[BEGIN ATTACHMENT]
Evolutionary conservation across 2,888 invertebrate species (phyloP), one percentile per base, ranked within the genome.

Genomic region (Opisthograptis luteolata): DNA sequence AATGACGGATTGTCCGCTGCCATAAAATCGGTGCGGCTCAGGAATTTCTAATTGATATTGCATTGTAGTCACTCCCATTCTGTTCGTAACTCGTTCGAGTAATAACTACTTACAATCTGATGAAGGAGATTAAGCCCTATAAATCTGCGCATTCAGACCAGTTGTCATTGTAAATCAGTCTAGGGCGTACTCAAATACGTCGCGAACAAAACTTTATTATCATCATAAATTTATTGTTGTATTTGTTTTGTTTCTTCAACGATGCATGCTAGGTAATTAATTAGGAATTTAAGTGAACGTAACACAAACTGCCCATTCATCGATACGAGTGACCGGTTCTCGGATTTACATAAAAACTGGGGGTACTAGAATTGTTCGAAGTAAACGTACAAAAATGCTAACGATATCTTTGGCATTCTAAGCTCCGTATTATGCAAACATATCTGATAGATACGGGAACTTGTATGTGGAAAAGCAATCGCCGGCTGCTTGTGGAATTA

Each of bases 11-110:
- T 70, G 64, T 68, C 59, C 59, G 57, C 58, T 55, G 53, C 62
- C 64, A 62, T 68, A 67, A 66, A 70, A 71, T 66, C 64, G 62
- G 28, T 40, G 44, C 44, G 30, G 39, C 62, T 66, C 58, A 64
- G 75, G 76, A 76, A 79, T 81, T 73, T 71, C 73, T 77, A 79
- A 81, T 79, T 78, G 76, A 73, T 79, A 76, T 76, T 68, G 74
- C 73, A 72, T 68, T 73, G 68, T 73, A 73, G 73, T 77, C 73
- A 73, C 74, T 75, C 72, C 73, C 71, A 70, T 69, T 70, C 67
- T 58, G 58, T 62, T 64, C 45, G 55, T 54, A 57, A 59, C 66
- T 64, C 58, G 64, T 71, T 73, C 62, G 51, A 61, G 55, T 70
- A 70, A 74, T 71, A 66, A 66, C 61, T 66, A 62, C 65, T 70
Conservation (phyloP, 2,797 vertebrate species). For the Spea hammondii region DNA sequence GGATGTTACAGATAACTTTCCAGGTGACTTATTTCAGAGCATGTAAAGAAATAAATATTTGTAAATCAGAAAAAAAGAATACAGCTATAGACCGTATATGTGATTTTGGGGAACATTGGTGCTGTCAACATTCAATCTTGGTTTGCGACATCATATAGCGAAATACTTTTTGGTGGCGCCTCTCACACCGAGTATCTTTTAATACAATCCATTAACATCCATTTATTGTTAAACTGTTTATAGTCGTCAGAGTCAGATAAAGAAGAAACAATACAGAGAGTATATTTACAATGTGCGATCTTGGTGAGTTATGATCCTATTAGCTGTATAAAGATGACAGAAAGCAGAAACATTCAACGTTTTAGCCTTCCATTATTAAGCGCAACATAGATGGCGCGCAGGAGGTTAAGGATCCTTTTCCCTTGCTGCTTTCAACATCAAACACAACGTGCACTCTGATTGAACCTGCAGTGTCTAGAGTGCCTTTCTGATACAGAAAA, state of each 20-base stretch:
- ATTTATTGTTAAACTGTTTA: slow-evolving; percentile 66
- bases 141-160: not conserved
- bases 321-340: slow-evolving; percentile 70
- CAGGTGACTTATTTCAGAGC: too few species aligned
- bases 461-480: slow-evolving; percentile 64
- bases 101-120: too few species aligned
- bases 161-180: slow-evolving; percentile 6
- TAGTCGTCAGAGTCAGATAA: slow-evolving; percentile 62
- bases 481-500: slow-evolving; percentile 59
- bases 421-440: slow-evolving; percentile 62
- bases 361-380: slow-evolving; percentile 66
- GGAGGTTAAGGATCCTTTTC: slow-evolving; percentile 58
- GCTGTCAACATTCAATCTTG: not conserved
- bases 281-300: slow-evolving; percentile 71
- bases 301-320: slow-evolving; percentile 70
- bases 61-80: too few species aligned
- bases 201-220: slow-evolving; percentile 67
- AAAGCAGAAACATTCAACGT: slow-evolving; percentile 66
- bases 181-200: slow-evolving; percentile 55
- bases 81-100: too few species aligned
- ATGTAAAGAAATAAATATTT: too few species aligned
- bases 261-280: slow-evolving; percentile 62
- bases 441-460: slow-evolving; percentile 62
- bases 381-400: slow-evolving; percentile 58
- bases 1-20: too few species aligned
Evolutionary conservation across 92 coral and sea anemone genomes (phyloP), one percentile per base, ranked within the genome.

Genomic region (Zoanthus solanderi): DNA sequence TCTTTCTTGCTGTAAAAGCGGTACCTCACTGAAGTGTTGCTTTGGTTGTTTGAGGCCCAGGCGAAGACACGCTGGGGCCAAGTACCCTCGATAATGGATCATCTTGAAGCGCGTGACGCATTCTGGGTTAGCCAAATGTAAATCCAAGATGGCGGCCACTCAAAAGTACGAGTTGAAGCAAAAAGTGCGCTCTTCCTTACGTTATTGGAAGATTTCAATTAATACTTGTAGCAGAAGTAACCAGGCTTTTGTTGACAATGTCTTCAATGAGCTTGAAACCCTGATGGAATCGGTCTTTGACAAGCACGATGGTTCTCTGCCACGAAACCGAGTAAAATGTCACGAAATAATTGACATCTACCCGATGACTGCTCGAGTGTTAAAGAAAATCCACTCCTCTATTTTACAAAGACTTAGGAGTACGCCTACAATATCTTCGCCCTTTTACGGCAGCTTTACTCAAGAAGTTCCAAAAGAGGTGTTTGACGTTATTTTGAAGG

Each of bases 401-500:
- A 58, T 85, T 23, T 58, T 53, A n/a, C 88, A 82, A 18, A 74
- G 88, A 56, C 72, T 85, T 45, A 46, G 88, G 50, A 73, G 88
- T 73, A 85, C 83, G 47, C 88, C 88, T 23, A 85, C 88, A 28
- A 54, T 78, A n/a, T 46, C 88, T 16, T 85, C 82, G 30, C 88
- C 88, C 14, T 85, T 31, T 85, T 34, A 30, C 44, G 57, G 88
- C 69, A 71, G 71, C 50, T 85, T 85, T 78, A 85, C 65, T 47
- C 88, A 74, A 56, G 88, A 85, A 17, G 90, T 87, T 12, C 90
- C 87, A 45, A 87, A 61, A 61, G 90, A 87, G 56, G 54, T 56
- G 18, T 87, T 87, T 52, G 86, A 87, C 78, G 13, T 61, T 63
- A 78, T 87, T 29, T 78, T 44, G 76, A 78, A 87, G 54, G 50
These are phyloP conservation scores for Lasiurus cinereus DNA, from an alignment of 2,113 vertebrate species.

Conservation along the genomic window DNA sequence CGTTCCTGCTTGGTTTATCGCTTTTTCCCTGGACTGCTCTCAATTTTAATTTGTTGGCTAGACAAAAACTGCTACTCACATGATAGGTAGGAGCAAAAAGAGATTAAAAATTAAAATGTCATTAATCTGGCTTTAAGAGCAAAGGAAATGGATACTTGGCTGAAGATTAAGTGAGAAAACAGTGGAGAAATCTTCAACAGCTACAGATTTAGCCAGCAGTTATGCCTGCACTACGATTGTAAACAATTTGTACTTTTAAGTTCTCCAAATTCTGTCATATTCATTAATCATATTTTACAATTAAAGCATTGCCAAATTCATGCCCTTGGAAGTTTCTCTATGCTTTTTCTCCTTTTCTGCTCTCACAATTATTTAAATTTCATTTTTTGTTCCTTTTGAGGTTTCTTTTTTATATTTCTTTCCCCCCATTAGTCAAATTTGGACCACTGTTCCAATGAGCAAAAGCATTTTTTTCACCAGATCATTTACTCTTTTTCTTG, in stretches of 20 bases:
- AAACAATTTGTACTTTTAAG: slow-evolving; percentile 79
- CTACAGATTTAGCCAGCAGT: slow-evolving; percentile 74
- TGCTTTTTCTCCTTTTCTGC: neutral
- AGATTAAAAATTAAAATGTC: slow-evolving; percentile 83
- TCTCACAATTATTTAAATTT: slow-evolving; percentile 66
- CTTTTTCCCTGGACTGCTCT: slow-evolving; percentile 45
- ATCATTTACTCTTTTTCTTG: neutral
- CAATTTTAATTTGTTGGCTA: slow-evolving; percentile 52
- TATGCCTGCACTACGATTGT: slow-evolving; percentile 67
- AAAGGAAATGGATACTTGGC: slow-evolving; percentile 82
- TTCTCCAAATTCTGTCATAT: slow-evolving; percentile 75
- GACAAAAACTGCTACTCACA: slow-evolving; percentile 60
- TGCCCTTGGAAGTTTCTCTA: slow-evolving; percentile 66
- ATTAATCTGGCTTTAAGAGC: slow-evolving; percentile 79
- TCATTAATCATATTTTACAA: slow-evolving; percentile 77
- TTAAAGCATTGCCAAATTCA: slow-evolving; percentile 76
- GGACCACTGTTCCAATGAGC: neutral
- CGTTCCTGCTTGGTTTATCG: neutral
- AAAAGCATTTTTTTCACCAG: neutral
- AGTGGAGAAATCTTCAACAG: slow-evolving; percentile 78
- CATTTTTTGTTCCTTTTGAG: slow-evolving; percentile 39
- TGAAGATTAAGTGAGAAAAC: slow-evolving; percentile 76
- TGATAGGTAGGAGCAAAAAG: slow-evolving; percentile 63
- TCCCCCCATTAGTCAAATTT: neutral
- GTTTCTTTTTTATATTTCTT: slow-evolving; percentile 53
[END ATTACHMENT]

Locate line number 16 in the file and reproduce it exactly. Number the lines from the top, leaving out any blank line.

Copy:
- bases 141-160: not conserved